Rumphius' description of the flora of Amboina
Rumphius the East-Indian Pliny.
Before Georg Everhard Rumphius (1627/8-1702) joined the Dutch East India Company in 1652, he had, among other things, already been a prisoner of war in Portugal for a period of time. With the 'Loffelijke Compagnie' (Honorable Company) he was first a soldier, and afterwards he was stationed as a merchant on the island of Amboina, in which function he gave great satisfaction to his superiors. Rumphius fell in love with the island so deeply that he decided to make an extensive description of it. He completed a volume on the flora: Het Amboinsch kruid-boek (The Amboina book of herbs) and one on marine life: D'Amboinsche rariteitkamer (The Amboina collection of curiosities).
These are beautiful books in many respects, which rightly earned Rumphius the epithet of 'de Indische Plinius' (the East-Indian Pliny), and our admiration for them is increased even more when we know that in 1670 he was struck by the worst disaster that may befall a natural scientist: blindness. Although he had become useless to the Company, they still kept him in paid service and even provided him with a clerk and a copyist, so that Rumphius together with his son Paulus Augustus could continue his life's work. In this he was not spared further calamities: in 1687 his house was destroyed, in which his wife and two of his children perished and the larger part of his material was lost. Fortunately the lost part could be reconstructed, but all would have been lost for ever in the transport from Java to Holland, when the ship containing its precious cargo was sunk by the French, if the governor-general of the East Indies, Joannes Camphuis, had not had Rumphius' manuscript copied first, as a wise precaution.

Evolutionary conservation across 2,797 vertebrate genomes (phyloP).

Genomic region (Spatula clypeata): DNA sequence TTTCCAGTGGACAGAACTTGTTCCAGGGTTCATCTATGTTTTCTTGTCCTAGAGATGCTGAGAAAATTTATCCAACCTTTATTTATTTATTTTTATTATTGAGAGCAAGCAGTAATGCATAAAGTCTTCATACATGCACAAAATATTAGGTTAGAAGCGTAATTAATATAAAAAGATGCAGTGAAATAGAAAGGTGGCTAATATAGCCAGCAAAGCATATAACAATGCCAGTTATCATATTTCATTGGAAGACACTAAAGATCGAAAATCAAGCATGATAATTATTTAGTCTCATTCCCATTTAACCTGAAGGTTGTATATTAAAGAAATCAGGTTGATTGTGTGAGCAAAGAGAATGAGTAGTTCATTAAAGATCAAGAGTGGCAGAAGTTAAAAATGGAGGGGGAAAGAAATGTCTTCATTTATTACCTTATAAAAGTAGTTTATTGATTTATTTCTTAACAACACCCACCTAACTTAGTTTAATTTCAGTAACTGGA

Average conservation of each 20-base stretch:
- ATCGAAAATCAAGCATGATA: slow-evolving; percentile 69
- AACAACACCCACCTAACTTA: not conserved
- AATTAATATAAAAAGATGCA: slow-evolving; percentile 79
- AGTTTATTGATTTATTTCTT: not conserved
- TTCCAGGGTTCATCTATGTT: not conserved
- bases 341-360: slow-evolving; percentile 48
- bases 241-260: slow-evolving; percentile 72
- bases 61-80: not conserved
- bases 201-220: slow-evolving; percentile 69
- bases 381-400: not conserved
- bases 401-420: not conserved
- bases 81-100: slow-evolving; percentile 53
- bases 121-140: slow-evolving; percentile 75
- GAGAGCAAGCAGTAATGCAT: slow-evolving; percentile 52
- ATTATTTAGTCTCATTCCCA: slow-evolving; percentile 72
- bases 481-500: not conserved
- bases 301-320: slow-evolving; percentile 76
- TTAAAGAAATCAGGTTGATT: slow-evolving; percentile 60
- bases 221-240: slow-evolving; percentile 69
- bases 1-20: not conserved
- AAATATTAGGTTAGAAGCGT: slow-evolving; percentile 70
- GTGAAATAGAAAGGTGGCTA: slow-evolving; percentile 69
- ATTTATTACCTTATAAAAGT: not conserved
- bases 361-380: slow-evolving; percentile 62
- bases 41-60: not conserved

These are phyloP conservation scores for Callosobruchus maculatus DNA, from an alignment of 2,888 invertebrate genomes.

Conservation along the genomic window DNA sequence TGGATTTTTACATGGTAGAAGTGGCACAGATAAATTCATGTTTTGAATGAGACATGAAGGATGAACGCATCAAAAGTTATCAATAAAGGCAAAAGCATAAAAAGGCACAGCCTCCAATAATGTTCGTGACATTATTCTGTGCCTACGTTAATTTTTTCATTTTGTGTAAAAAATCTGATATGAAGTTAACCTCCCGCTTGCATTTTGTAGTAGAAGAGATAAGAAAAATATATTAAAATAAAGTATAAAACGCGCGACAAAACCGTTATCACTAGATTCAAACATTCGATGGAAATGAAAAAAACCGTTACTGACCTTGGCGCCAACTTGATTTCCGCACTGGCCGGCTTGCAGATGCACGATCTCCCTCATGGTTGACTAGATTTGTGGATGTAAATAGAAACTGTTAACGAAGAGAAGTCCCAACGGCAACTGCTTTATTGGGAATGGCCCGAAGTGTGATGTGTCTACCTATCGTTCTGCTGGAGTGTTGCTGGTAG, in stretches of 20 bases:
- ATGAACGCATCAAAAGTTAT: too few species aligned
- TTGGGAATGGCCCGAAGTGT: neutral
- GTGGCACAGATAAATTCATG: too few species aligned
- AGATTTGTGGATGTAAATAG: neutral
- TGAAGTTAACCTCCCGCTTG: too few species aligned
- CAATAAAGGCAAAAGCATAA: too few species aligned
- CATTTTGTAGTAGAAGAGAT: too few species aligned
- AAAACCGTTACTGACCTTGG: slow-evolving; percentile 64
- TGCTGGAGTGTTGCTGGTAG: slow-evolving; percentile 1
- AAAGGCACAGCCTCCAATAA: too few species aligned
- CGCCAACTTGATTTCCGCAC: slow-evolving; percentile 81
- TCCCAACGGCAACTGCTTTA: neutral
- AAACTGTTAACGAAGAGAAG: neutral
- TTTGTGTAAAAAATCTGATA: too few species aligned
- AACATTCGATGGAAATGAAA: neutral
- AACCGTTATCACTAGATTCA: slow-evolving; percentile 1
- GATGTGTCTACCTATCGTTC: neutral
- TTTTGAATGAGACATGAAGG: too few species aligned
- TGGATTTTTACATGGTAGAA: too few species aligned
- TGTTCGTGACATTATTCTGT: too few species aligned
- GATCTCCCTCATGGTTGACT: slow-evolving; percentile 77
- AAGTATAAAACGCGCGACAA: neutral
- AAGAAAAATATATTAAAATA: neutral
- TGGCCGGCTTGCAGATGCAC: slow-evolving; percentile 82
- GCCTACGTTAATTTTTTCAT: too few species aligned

The manuscripts with Rumphius’ work on the Amboina flora were kept in the archives of the Dutch East India Company. Professor Joannes Burman published them in 1741-1750, and eventually they ended up in the possession of Leiden University Library, just as the series which at first remained behind on Java (BPL 311-313).
Experience has indeed taught us that the descriptions by Rumphius are extremely valuable, not least because on the whole Rumphius also paid attention to the environment of the flora and fauna. The same is true for the illustrations. The depicted tree is the Cocos nucifera L.
Georg Everhard Rumphius, Het Amboinsche cruyde boeck. Authentic copy. Dutch. Manuscript on paper; 12 parts bound in 7 volumes. Java, circa 1693. [BPL 314]
Blog post based on a catalogue entry in R. Breugelmans (ed.), Goed gezien. Tien eeuwen wetenschap in handschrift en druk. Leiden 1987.